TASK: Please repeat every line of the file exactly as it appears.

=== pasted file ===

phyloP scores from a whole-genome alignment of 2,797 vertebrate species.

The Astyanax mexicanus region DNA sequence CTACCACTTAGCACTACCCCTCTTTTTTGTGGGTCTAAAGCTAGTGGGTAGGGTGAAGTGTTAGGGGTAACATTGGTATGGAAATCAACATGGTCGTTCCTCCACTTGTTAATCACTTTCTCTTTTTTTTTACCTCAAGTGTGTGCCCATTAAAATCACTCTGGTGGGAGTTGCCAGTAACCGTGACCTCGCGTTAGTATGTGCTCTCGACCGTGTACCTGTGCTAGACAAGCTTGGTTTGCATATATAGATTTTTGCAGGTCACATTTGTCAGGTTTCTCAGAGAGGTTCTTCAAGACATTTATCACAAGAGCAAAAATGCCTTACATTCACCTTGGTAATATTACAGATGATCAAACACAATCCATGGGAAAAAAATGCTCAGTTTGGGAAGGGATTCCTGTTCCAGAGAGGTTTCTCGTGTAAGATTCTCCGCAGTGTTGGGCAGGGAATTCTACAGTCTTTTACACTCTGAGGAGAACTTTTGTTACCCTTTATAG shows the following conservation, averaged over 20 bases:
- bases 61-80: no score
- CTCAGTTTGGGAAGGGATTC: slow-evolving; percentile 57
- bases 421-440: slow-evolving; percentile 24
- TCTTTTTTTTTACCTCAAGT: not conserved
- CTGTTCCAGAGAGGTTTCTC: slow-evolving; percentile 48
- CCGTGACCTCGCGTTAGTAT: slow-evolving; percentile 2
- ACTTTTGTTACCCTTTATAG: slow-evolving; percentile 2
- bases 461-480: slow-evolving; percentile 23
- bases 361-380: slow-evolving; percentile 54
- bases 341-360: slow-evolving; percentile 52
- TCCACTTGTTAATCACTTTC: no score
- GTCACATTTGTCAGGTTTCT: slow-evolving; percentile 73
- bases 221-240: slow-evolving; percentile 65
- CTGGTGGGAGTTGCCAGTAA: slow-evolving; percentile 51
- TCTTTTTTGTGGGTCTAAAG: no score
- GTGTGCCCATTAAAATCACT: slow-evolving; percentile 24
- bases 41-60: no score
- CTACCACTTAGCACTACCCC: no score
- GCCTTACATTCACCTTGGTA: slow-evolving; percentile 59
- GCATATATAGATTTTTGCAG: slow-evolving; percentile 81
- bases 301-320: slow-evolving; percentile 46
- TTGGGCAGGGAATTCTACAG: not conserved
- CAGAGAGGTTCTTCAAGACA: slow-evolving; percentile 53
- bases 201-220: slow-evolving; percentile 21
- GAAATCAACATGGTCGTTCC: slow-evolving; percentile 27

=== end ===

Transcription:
phyloP scores from a whole-genome alignment of 2,797 vertebrate species.

The Astyanax mexicanus region DNA sequence CTACCACTTAGCACTACCCCTCTTTTTTGTGGGTCTAAAGCTAGTGGGTAGGGTGAAGTGTTAGGGGTAACATTGGTATGGAAATCAACATGGTCGTTCCTCCACTTGTTAATCACTTTCTCTTTTTTTTTACCTCAAGTGTGTGCCCATTAAAATCACTCTGGTGGGAGTTGCCAGTAACCGTGACCTCGCGTTAGTATGTGCTCTCGACCGTGTACCTGTGCTAGACAAGCTTGGTTTGCATATATAGATTTTTGCAGGTCACATTTGTCAGGTTTCTCAGAGAGGTTCTTCAAGACATTTATCACAAGAGCAAAAATGCCTTACATTCACCTTGGTAATATTACAGATGATCAAACACAATCCATGGGAAAAAAATGCTCAGTTTGGGAAGGGATTCCTGTTCCAGAGAGGTTTCTCGTGTAAGATTCTCCGCAGTGTTGGGCAGGGAATTCTACAGTCTTTTACACTCTGAGGAGAACTTTTGTTACCCTTTATAG shows the following conservation, averaged over 20 bases:
- bases 61-80: no score
- CTCAGTTTGGGAAGGGATTC: slow-evolving; percentile 57
- bases 421-440: slow-evolving; percentile 24
- TCTTTTTTTTTACCTCAAGT: not conserved
- CTGTTCCAGAGAGGTTTCTC: slow-evolving; percentile 48
- CCGTGACCTCGCGTTAGTAT: slow-evolving; percentile 2
- ACTTTTGTTACCCTTTATAG: slow-evolving; percentile 2
- bases 461-480: slow-evolving; percentile 23
- bases 361-380: slow-evolving; percentile 54
- bases 341-360: slow-evolving; percentile 52
- TCCACTTGTTAATCACTTTC: no score
- GTCACATTTGTCAGGTTTCT: slow-evolving; percentile 73
- bases 221-240: slow-evolving; percentile 65
- CTGGTGGGAGTTGCCAGTAA: slow-evolving; percentile 51
- TCTTTTTTGTGGGTCTAAAG: no score
- GTGTGCCCATTAAAATCACT: slow-evolving; percentile 24
- bases 41-60: no score
- CTACCACTTAGCACTACCCC: no score
- GCCTTACATTCACCTTGGTA: slow-evolving; percentile 59
- GCATATATAGATTTTTGCAG: slow-evolving; percentile 81
- bases 301-320: slow-evolving; percentile 46
- TTGGGCAGGGAATTCTACAG: not conserved
- CAGAGAGGTTCTTCAAGACA: slow-evolving; percentile 53
- bases 201-220: slow-evolving; percentile 21
- GAAATCAACATGGTCGTTCC: slow-evolving; percentile 27